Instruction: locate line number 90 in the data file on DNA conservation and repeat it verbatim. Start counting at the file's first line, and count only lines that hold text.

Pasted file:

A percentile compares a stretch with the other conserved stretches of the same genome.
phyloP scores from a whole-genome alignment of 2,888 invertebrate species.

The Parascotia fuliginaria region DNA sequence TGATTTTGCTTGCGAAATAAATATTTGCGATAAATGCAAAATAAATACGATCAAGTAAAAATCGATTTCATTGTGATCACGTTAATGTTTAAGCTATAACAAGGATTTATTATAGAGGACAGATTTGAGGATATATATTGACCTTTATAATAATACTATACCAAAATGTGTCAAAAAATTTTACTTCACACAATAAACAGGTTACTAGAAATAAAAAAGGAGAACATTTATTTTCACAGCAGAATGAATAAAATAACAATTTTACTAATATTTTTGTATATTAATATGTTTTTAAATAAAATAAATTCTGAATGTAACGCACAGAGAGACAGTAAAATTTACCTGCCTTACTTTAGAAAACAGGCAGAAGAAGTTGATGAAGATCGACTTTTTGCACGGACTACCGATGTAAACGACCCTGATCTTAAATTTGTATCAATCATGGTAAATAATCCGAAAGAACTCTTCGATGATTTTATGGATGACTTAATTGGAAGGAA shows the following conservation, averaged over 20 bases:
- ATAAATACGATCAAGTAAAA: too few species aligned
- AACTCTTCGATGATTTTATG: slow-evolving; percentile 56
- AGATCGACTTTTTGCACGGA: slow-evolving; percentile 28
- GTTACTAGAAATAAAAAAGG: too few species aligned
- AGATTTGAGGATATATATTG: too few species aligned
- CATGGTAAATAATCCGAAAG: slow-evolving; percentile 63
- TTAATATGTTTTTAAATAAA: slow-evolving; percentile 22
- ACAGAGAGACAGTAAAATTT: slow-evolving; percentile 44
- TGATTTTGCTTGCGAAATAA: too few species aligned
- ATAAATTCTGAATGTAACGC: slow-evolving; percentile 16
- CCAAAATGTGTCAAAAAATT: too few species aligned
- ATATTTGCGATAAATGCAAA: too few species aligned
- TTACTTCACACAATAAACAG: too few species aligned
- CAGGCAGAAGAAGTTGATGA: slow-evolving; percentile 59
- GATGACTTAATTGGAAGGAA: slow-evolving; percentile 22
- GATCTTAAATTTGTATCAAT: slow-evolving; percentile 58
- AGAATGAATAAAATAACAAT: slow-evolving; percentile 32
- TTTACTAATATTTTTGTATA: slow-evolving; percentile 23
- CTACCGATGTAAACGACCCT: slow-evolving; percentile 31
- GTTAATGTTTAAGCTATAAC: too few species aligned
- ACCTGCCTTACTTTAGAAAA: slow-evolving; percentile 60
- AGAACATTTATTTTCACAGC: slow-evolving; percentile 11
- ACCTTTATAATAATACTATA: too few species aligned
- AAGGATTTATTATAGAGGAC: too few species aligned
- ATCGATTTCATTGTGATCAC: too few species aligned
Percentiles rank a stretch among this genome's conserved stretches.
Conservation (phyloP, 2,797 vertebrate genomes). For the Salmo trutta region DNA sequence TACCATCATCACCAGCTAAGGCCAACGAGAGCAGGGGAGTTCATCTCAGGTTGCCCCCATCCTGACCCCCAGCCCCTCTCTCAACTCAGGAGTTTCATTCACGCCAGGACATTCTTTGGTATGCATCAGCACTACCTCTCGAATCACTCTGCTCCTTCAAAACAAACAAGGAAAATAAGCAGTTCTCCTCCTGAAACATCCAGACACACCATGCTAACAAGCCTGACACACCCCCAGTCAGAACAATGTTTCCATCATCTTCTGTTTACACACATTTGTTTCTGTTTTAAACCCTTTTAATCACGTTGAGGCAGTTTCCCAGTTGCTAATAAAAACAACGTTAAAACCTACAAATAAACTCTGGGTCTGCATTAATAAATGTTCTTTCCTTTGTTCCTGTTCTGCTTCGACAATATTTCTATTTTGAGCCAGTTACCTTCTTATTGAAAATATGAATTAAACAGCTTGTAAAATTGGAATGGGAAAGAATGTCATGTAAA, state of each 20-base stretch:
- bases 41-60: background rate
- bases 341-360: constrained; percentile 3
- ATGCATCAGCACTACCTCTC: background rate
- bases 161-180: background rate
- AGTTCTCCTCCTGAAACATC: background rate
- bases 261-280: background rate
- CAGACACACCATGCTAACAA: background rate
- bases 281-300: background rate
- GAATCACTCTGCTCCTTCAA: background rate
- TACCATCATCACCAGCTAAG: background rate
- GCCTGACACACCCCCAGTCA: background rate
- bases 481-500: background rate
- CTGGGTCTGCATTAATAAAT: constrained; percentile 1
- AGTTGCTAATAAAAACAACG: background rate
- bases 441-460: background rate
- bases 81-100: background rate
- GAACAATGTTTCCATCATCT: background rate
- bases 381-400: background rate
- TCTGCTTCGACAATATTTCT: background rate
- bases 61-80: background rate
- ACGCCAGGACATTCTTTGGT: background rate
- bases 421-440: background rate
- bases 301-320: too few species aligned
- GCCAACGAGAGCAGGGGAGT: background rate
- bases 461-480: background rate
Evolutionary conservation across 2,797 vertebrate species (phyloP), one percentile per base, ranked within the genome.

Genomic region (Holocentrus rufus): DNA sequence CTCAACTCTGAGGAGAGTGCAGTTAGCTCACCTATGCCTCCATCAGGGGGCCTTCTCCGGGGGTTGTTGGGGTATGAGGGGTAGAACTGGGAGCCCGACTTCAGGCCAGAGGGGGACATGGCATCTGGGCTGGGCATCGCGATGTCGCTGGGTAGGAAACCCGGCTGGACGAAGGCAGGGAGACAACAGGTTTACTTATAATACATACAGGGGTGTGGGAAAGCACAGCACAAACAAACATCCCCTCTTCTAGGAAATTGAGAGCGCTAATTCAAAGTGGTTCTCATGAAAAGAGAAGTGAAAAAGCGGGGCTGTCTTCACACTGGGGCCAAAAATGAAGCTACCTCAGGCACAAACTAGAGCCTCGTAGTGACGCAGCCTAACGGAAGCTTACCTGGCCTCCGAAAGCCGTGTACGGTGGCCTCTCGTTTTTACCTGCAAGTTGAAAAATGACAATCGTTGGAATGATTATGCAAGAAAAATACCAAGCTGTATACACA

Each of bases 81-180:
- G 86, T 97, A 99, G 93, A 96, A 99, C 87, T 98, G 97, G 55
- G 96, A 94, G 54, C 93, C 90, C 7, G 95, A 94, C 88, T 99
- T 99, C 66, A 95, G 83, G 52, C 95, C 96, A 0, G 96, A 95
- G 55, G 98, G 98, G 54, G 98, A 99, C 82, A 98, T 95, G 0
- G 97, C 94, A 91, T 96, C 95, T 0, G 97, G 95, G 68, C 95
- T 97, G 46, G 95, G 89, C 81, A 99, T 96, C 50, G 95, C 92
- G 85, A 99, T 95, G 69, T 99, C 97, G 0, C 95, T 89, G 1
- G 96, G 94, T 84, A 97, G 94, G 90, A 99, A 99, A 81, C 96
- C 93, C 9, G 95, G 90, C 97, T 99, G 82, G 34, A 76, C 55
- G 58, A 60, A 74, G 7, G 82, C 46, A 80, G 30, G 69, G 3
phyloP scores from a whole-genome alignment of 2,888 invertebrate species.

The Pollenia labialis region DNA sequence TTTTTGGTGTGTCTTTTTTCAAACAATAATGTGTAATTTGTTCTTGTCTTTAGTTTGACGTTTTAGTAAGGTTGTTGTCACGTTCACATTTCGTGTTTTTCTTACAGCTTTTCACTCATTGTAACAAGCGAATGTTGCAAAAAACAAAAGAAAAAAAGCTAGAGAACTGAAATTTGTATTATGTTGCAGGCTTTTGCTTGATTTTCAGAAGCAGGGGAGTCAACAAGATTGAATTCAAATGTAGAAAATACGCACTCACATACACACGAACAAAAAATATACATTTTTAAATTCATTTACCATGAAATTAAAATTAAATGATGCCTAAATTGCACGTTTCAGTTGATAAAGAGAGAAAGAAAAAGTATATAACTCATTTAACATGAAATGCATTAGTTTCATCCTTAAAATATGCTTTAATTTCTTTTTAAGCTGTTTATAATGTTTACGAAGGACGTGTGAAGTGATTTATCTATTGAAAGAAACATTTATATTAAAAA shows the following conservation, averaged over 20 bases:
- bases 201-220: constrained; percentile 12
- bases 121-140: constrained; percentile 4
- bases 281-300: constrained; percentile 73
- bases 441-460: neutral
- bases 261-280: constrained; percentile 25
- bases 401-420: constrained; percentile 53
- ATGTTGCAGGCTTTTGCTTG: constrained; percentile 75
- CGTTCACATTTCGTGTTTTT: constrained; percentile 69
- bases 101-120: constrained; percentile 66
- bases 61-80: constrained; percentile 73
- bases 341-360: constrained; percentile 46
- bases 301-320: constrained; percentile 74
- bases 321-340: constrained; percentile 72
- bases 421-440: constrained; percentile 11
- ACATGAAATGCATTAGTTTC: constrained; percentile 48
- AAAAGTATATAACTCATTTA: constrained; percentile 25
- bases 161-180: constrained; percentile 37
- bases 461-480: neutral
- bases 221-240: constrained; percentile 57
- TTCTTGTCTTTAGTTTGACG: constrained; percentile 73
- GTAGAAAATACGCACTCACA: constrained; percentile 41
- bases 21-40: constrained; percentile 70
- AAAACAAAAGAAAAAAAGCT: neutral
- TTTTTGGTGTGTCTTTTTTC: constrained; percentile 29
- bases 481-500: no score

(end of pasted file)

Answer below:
- TTCTTGTCTTTAGTTTGACG: constrained; percentile 73